That’s why the summer of 2013 offers a unique opportunity to correct this injustice. The election that’s expected this fall will produce an unusually large crop of new MLAs, all of whom will be seeking office space. The Commission could require any new constituency offices to comply with Section C in order to qualify for reimbursement. It could establish a firm timetable—certainly no more than the five-year term of a typical commercial lease—by which existing constituency offices must be brought into compliance. The first election after 2013 could serve as a final deadline for existing offices.
Leasehold improvements are a standard feature of office leases. The landlord carries out the work, builds the cost into the rent, and ends up with a more desirable, barrier-free property at the termination of the lease.
Fixing this problem will undoubtedly cause some inconvenience for MLAs. In a letter to the Commission, the society put that burden in perspective:
The challenges MLAs will face meeting this requirement are real, but they must be weighed against the perpetuation of second-class citizenship for 28,000 Nova Scotians. One is a matter of inconvenience; the other a human right.
Speaker Gordie Gosse chairs the Management Commission, whose members include MLAs Frank Corbett, Becky Kent, Pam Birdsall, Moe Smith, Michel Samson, Chris d’Entremont, Andrew Younger, and House of Assembly Chief Clerk Neil Ferguson. The Commission meets Thursday at 1 p.m. in the Red Chamber.
If it fails to act before the upcoming election, we’ll have to find a strong word than “inertia.”
In a post yesterday Monday, contrarian observed that a little noticed NDP campaign promise would advance Nova Scotia Power’s renewable energy targets by five years. Today Tuesday, the new government made that promise official government policy. NSP must generate one quarter of its energy from renewable sources (hydro, wind, tidal, wave, solar, biomass, biofuel, or landfill gas) by 2015.
It’s certainly a laudable step, but how big a step is it? The answer to that is incredibly complicated.
It’s complicated because various stages of the renewable energy requirements imposed on NSP define renewable energy three different ways:
- as overall generation from renewable sources;
- as generation from renewable sources built after 2001 in Nova Scotia by companies other than NSP;
- as generation from renewable sources built after 2001 in Nova Scotia, whether by NSP or third parties.
It’s still more complicated because the amount of generation from each of these sources can be measured in two ways: in absolute terms, as so many gigawatt-hours (GWH) of electricity; or in relative terms, as a percentage of NSP’s overall generation.
Bear in mind that the second yardstick is a moving target. If NSP’s efforts to curb electricity use (known as demand side management, or DSM) succeed in reducing our overall power consumption, a fixed amount of gigawatt-hours would constitute a larger percentage of that smaller consumption. If consumption of electricity falls, NSP could conceivably move from 12 percent renewables to 13 percent renewables without actually adding any new renewable energy to the grid. If one of our large industrial power users were to shut down—the NewPage mill at Point Tupper, for example—the percentage of NSP’s energy from renewable sources would shoot upward, even without NSP producing any new renewable energy.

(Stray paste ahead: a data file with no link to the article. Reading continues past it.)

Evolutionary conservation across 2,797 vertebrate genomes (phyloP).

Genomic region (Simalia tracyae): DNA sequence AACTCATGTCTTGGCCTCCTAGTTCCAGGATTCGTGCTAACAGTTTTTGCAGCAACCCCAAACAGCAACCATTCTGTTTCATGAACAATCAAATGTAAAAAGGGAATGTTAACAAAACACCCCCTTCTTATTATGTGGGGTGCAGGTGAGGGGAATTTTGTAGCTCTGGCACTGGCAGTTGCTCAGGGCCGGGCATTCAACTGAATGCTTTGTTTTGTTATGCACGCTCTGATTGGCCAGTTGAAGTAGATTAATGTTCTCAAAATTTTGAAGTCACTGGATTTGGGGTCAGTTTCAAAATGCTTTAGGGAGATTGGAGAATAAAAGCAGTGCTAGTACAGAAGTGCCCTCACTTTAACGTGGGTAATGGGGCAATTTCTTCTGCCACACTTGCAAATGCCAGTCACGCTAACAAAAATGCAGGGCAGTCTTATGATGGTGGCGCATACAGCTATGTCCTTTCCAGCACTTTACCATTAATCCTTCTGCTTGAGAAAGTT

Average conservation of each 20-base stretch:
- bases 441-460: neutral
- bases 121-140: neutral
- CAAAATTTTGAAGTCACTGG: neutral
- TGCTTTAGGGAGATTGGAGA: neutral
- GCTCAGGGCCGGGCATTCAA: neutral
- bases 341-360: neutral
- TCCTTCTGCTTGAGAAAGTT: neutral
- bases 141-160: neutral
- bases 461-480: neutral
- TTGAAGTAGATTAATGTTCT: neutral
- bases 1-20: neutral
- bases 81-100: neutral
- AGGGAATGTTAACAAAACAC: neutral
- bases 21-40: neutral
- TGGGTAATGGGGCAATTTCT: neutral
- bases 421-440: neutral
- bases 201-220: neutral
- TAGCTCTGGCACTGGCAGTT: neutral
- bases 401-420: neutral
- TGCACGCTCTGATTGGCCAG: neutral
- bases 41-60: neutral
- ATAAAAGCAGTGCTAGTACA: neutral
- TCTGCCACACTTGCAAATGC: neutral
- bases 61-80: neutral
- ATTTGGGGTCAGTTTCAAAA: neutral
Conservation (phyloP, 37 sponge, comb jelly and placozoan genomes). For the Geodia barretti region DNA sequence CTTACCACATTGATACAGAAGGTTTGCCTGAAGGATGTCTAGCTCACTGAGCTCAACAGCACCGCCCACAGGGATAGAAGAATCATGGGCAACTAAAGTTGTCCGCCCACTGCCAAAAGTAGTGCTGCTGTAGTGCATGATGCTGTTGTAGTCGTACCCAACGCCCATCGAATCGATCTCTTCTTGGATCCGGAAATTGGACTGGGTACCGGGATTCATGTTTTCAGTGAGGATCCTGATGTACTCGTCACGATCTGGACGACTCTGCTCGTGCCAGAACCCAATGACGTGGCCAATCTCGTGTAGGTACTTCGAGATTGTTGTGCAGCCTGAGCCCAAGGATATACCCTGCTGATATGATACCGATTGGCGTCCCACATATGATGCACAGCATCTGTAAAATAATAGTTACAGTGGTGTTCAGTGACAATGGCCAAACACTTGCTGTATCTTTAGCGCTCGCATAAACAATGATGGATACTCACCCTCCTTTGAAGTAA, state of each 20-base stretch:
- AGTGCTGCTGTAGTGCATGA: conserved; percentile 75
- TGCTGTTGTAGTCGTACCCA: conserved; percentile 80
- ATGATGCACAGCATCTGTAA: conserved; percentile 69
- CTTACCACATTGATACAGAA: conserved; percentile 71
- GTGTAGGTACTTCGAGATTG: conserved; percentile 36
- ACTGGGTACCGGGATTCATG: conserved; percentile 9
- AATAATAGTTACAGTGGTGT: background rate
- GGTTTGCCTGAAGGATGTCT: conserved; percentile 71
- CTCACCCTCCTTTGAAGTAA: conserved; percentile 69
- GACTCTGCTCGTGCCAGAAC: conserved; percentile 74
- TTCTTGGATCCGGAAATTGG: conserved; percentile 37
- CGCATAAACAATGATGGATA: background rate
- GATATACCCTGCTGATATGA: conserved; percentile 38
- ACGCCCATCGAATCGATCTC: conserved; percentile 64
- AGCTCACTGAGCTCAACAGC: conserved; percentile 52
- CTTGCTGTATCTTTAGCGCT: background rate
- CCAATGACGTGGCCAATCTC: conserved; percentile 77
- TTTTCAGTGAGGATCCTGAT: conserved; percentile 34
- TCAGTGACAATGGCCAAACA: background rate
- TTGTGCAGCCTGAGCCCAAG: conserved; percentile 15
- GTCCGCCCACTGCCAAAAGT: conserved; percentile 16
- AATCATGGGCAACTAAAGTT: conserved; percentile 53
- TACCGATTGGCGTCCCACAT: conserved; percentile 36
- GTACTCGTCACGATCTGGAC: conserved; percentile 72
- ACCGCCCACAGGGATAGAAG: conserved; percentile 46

So let’s walk through the various targets NSP has to meet.
Under the Electricity Act, a set of regulations known as the Renewable Energy Standards (RES) requires NSP to purchase at least five percent of its 2010 energy supply from renewable sources owned by third parties and built after 2001.
Newspapers and broadcasters sometimes misreport this target as stating that five percent of NSP’s generation must come from renewable sources. A Canadian Press story carried by the Herald made that mistake today. NSP already produces 11 to 12 percent of its overall generation from renewable sources, mainly hydro. The RES standard calls for five percent of new renewables owned by third parties. That would bring NSP’s overall use of renewables to something over 16 percent.
NSP forecasts that it will sell 12,200 GWH of energy in 2010. Five percent of that figure is 610 GWH. So to meet the 2010 target, NSP must generate 610 GWH from new, third-party, renewable sources.
Of the renewable energy NSP already uses, approximately 180 GWH qualifies under the 2010 RES rules. That leaves a shortfall of 430 GWH. In 2007, NSP put out requests for proposals that led to contracts with independent producers for 711 GWH of wind power—more than enough to meet and exceed the 2010 targets.